Drop-in or coaching refers to a specific type of 1-on-1 coaching that focuses on in-the-moment needs. Drop-in coaching is characterized by both its specificity and its “quick hit” nature.
Employees taking advantage of this coaching method generally seek out coaches with expertise in certain areas, and the coaching relationship is generally short-lived: it doesn’t require, or necessarily encourage, a long-term relationship. Drop-in coaching can utilize either internal subject matter experts or external professional coaches.
Interestingly, we heard about drop-in coaching from both org leaders and coaching tech providers. Both groups see tremendous value in providing 1-on-1 human interaction to develop skills or knowledge, but also understand that it can be cost prohibitive to provide coaching broadly, to all employees.
Drop-in coaching refers to a specific type of 1-on-1 coaching focusing on in-the-moment needs. It is characterized by both its specificity and it’s “quick hit” nature.
How is it applied?
Orgs utilizing this coaching method are generally interested in scaling coaching to include more employees in the hopes of engaging them. We also identified a couple of other, more specific, applications.
Working through immediate, time-sensitive challenges
A few orgs we spoke with used drop-in coaching to meet immediate needs of employees. While traditional coaching focuses on long-term behavior change, drop-in coaching focuses on the here and now. Orgs provided access to coaches for employees looking for help with specific issues right this minute. For example, employees may schedule half an hour with a drop-in coach if they are looking for feedback on a presentation, are planning a tough conversation with their employee or manager or need an outside perspective on a touchy business decision.
Interestingly, several tech vendors we interviewed offer an option to utilize professional coaches in this capacity.
Subject matter expertise
Orgs can also use drop-in coaching to take advantage of subject matter expertise existing in the company. Employees needing a particular expertise can schedule time to work with more experienced employees.
Internal mobility is becoming more of a focus for orgs as well as their employees. One org we spoke with uses a simplified drop-in coaching approach as a way to leverage employees willing to talk about their own careers and help others make decisions about theirs. Another org utilized drop-in coaching as a way to make the career coaches in their HR department more visible and accessible to employees looking for help.
Coaching as a benefit
Vendors and thought leaders alike are touting coaching as a benefit,3 or providing coaching services for employees looking for guidance on profession, health, wellness, financials, and even sleep. Coaching as a benefit has the advantage of engaging with employees on issues that they care about.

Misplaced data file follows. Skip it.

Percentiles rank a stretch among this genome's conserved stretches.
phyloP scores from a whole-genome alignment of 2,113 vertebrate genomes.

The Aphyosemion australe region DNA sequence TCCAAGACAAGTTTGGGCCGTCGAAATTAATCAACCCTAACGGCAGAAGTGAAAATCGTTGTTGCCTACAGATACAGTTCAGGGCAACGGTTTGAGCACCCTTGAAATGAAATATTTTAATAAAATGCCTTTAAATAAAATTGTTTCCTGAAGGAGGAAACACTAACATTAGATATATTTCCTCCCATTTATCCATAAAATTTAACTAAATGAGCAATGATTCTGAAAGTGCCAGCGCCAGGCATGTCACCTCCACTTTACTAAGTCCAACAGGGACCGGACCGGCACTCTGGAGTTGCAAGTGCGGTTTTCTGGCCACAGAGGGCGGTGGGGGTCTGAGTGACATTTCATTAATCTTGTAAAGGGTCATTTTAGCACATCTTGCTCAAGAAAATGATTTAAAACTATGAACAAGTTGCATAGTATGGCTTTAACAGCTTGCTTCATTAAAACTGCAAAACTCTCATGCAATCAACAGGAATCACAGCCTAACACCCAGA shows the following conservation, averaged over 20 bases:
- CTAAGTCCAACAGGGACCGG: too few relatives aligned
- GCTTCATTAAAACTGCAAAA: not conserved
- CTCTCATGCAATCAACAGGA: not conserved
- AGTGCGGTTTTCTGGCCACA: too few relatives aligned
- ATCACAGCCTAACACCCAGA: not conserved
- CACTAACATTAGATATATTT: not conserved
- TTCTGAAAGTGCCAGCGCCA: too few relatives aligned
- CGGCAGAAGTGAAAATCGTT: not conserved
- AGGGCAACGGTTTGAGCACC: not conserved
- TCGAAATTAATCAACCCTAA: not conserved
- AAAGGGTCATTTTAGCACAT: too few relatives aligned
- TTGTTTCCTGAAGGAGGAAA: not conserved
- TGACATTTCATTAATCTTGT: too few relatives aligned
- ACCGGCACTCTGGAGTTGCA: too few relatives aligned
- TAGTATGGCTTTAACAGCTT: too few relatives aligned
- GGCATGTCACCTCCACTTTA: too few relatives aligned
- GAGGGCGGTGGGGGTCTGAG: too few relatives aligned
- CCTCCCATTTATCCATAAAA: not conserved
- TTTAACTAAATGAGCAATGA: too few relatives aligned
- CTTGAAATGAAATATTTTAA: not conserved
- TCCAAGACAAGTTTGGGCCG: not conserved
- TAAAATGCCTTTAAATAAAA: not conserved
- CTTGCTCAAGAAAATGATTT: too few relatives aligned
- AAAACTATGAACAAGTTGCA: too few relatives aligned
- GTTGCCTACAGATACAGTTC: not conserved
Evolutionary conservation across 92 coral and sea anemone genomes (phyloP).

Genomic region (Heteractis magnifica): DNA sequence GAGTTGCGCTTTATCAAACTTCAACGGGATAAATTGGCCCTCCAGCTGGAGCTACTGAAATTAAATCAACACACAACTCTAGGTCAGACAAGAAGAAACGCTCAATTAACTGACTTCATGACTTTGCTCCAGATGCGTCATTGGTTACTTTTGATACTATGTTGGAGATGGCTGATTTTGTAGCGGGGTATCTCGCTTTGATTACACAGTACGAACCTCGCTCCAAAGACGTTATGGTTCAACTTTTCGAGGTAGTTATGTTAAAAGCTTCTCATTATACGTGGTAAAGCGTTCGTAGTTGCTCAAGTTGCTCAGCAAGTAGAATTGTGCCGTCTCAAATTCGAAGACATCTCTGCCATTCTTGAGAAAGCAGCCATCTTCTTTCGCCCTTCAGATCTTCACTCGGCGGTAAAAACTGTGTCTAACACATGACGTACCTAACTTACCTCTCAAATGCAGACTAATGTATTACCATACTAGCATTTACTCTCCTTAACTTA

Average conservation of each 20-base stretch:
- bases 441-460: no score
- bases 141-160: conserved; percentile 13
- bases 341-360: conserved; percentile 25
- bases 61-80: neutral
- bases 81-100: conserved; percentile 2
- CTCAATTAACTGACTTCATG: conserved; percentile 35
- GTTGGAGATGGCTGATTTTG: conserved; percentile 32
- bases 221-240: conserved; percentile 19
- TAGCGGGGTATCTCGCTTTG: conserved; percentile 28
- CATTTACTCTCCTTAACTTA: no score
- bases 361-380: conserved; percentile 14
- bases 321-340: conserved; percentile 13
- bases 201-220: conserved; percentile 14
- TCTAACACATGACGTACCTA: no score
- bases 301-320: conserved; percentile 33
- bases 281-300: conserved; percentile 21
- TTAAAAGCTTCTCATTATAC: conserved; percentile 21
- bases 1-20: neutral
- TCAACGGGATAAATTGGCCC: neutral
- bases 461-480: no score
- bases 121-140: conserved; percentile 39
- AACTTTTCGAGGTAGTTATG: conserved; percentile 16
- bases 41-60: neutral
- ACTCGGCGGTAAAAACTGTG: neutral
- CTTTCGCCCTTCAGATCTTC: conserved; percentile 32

Because there is so much noise about it, we were surprised and a little disappointed that not one of the leaders participating in this research is using coaching in this way. But it is available, and being touted by several coaching tech vendors.
Kelly Kinnebrew, currently a consultant in M&A Strategy at KPMG, mentioned that during her time as Principal of Organizational Development at Dartmouth Hitchcock Health, they leveraged the idea of drop-in coaching—which she described as coaching for “things you have to do tomorrow” rather than long-term projects or development. Kelly pointed out that drop-in coaching is better than no coaching at all:
“If your choices are an expensive relationship with a very skilled coach versus no coaching at all because it's too expensive for the front line, I would “drop-in” it every time.”
She mentioned that this type of coaching has a 2 main benefits. First, it’s motivating to employees to learn a new skill when they can use it to address a specific situation in real time with a real human being. She cited examples like conversations with bosses about wins or challenges, career conversations, roleplaying difficult situations, or receiving honest feedback.
Second, she said that, unlike a manager as coach, external drop-in coaches without any awareness of the specific context are able to coach from a detached perspective. Context matters a lot, certainly, but there are also benefits to the coach not being part of the system where the coachee resides.
Method 3: Self-coaching
What is it?
In self-coaching, individuals are provided the tools and frameworks that can help them guide their own growth and development. Self-coaching is a popular method for guiding individuals through transitions in their professional lives. Orgs are leveraging the idea of self-coaching by providing employees tools that help them explore potential development areas and resources to help them self-correct.